We should spare his neighbours' cattle until we know how prions destroy the nervous systemby John Maddox / May 20, 1996 / Leave a comment
My neighbours in Wales have spent 20 years creating a well-bred herd of beef cattle which regularly wins the prizes at local and even national shows. Most of the animals would go in a cull of all cattle older than 30 months, yet there has not been a single case of BSE in the herd. Waiting to hear what the government decides to do, the family gets what cheer it can from reports that a trickle of cattle is changing hands at the local auction rings.
Disbelief in the danger to human beings from BSE (bovine spongiform encephalopathy) is understandable. It is like radioactivity: how might something that cannot be seen, be fatal to human beings? Pasteur’s germ theory of disease encountered the same scepticism at the outset. So the farmers ask why, if scrapie in sheep is not a hazard to people, beef should be under a cloud because of BSE?
The Pattison committee advising the government on BSE is right to insist that the ten cases of the human analogue of the disease, Creutzfeldt-Jakob disease (CJD), which triggered the present crisis are only circumstantial evidence that BSE has caused CJD. That will remain the position however many (or few) new cases appear in the months ahead.
In recent years, fears that BSE might cause CJD have been met routinely with the declaration that there is “no scientific evidence” that the infectious agent can jump from one species to another. Now people understand that the claim means simply that there is no evidence-one way or the other.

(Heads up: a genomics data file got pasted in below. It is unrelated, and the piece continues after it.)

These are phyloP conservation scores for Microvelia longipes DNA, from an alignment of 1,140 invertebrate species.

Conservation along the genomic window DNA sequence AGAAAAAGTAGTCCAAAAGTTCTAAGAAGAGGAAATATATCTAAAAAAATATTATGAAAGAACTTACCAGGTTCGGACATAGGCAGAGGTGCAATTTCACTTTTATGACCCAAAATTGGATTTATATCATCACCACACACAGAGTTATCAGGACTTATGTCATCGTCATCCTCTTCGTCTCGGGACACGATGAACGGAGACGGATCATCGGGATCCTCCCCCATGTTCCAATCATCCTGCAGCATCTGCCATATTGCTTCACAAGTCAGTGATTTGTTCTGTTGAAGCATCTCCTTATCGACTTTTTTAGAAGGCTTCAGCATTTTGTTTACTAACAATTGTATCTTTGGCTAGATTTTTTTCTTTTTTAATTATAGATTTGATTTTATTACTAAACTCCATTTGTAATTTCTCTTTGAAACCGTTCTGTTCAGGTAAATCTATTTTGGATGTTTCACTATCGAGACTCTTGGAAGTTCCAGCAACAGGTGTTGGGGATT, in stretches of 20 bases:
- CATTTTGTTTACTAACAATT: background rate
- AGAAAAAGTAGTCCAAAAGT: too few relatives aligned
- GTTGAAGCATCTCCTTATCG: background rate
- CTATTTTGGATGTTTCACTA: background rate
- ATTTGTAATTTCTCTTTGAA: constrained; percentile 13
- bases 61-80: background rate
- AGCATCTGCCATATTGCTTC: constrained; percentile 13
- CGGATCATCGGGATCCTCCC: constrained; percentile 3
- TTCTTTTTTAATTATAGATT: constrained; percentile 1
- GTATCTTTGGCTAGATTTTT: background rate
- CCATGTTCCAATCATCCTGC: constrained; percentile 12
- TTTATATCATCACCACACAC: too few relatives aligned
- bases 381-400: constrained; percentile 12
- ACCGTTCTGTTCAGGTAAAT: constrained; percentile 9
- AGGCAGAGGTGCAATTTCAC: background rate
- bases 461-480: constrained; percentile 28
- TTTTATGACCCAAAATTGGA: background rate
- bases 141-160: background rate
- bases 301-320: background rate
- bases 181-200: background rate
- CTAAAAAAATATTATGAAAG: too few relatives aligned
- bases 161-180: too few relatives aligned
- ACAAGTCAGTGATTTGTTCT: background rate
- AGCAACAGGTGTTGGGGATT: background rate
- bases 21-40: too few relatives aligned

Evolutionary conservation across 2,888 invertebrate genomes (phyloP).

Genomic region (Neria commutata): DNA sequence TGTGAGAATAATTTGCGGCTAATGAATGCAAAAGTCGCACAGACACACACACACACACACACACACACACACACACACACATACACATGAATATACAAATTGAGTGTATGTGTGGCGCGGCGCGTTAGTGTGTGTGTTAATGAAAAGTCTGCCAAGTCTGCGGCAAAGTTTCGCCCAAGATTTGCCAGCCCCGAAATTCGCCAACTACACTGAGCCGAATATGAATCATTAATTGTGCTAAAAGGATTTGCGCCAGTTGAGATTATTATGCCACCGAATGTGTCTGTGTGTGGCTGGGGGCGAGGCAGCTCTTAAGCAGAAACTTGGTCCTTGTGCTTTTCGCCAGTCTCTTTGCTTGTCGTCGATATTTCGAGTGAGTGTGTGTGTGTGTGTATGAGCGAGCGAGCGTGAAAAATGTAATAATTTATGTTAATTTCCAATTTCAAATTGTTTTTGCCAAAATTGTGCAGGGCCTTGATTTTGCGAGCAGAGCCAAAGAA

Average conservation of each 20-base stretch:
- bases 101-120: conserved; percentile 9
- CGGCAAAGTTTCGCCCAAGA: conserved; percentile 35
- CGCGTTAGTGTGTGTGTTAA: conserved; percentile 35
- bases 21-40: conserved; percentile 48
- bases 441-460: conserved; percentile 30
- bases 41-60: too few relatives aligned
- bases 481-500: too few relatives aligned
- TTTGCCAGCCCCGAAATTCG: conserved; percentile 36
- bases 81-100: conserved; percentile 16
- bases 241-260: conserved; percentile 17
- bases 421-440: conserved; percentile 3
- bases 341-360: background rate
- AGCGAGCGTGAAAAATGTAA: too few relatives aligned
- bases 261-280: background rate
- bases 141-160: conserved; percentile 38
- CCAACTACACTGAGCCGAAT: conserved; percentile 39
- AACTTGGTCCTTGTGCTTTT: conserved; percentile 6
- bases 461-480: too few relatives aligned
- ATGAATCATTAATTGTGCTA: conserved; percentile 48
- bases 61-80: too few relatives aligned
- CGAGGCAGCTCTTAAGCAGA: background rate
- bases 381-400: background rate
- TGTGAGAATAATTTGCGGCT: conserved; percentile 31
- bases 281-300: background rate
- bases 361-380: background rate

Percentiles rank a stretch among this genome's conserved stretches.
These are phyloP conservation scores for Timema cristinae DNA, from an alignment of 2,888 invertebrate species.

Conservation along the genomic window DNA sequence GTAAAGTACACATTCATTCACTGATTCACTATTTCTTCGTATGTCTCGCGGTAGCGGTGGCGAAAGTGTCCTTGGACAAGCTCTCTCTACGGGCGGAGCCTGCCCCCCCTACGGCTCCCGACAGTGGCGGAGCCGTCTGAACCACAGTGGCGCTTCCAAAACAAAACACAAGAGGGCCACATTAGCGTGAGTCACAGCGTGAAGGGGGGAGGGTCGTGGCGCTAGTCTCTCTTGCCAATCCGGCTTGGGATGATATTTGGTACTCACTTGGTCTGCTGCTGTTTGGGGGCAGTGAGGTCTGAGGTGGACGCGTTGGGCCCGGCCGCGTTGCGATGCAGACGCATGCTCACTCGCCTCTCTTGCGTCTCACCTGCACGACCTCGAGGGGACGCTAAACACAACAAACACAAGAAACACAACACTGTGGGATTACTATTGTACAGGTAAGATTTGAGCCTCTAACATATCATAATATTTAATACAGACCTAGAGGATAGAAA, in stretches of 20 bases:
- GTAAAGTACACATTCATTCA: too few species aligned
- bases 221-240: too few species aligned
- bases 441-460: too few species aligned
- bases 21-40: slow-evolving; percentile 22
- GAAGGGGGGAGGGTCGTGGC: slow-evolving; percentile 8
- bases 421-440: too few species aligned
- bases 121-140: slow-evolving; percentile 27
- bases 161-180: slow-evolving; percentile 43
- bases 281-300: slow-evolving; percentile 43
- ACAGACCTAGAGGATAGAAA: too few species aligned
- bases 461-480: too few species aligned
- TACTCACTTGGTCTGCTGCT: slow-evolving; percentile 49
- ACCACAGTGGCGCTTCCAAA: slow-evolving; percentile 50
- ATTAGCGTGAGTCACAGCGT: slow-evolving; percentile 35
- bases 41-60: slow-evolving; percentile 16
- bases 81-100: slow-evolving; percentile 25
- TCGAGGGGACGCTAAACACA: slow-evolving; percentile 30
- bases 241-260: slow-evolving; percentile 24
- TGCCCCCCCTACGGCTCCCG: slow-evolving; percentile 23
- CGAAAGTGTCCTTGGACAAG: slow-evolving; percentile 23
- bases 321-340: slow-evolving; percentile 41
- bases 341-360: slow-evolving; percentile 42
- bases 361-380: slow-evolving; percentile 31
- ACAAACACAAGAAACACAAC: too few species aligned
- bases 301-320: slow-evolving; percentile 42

Different parts of animals infected with BSE have been used in feeding trials, which is the basis for banning brain, spinal cord and spleen from the human food chain. The muscular parts of animals that butchers turn into steak fall below the detection level. But they are full of the nerves required to activate muscles, and may still be dangerous.
But how dangerous? The crisis in the beef industry would be less serious if the government had been in the habit of saying that there may be a risk from eating beef, but that at the worst it can be only small. The worst case would be that one’s chance of getting CJD from eating beef is proportional to the number of infectious molecules ingested in the process and that infectious molecules are uniformly distributed in nervous tissue.
My guess is…